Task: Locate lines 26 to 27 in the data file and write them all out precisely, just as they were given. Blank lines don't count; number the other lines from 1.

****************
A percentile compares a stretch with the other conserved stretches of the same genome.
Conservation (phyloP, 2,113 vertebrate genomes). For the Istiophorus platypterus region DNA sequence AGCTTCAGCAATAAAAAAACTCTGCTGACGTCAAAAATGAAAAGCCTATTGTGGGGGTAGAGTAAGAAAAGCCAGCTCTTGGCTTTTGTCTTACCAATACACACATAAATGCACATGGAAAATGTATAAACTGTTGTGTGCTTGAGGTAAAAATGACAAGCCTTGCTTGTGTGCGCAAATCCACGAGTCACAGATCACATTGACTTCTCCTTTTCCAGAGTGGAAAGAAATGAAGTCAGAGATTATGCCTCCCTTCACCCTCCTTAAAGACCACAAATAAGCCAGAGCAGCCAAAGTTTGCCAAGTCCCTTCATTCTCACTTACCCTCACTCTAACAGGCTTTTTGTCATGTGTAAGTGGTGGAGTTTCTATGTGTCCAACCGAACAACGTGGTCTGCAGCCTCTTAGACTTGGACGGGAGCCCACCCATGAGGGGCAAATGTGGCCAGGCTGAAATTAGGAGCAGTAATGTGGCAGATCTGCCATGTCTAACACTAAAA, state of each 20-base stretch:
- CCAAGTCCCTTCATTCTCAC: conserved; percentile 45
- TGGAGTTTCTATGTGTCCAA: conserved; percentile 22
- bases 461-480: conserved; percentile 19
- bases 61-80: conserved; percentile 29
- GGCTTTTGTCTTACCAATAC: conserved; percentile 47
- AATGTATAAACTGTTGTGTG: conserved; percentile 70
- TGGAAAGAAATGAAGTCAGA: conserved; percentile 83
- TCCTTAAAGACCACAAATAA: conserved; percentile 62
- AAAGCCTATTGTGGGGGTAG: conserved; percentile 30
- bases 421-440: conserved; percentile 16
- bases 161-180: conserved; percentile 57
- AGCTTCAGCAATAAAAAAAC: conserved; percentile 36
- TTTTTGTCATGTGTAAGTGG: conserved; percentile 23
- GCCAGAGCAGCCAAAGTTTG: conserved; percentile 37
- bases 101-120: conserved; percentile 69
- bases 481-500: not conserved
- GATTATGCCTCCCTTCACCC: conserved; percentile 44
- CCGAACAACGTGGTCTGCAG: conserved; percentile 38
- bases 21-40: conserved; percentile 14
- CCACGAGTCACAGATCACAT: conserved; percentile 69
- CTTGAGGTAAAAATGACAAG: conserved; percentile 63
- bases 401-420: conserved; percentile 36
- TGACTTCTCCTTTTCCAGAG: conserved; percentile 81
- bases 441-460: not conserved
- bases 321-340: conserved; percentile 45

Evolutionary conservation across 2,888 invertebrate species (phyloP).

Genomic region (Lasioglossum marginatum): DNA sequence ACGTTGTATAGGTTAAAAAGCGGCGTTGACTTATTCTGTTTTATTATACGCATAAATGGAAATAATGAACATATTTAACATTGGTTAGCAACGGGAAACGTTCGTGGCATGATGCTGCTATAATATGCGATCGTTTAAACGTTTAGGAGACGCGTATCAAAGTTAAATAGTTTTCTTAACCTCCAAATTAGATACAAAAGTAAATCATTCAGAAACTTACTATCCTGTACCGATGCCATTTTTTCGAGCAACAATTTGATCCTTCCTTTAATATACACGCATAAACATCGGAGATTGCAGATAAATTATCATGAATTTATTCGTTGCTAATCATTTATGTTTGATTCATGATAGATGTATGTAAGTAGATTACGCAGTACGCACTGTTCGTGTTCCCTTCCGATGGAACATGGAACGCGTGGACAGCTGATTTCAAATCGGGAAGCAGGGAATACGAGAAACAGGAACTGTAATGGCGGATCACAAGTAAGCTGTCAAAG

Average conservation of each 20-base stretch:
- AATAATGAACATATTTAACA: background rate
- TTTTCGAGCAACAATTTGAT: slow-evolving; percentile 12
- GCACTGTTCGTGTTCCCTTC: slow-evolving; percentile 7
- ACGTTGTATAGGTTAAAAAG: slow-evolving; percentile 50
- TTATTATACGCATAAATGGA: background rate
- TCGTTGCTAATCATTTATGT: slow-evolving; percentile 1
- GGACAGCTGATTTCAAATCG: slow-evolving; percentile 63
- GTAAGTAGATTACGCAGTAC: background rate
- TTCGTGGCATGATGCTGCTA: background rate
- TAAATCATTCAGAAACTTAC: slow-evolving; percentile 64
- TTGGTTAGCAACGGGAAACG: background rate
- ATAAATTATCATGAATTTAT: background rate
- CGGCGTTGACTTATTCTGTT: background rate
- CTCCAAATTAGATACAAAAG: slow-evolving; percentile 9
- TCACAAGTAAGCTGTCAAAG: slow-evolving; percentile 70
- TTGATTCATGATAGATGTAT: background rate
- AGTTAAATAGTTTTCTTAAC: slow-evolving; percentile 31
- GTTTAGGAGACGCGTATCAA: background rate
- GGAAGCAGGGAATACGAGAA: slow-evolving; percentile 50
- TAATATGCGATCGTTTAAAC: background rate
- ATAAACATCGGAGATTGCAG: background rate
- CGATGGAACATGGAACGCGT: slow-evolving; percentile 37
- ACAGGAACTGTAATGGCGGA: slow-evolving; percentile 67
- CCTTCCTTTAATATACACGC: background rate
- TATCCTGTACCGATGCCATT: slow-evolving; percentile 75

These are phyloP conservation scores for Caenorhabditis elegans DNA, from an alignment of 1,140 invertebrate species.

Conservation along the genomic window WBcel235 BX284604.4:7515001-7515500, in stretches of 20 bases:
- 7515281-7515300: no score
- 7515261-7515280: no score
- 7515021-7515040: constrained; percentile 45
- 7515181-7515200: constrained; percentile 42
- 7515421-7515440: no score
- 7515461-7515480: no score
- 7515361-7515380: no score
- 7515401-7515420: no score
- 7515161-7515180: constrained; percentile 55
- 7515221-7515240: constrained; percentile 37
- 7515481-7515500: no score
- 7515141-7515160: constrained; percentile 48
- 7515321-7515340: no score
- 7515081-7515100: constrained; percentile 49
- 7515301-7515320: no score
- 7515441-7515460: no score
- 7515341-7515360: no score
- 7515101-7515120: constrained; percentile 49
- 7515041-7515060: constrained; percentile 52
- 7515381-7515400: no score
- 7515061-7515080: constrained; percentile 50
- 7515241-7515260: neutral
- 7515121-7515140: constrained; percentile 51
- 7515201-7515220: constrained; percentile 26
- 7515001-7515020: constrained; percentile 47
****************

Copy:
- bases 441-460: not conserved
- bases 321-340: conserved; percentile 45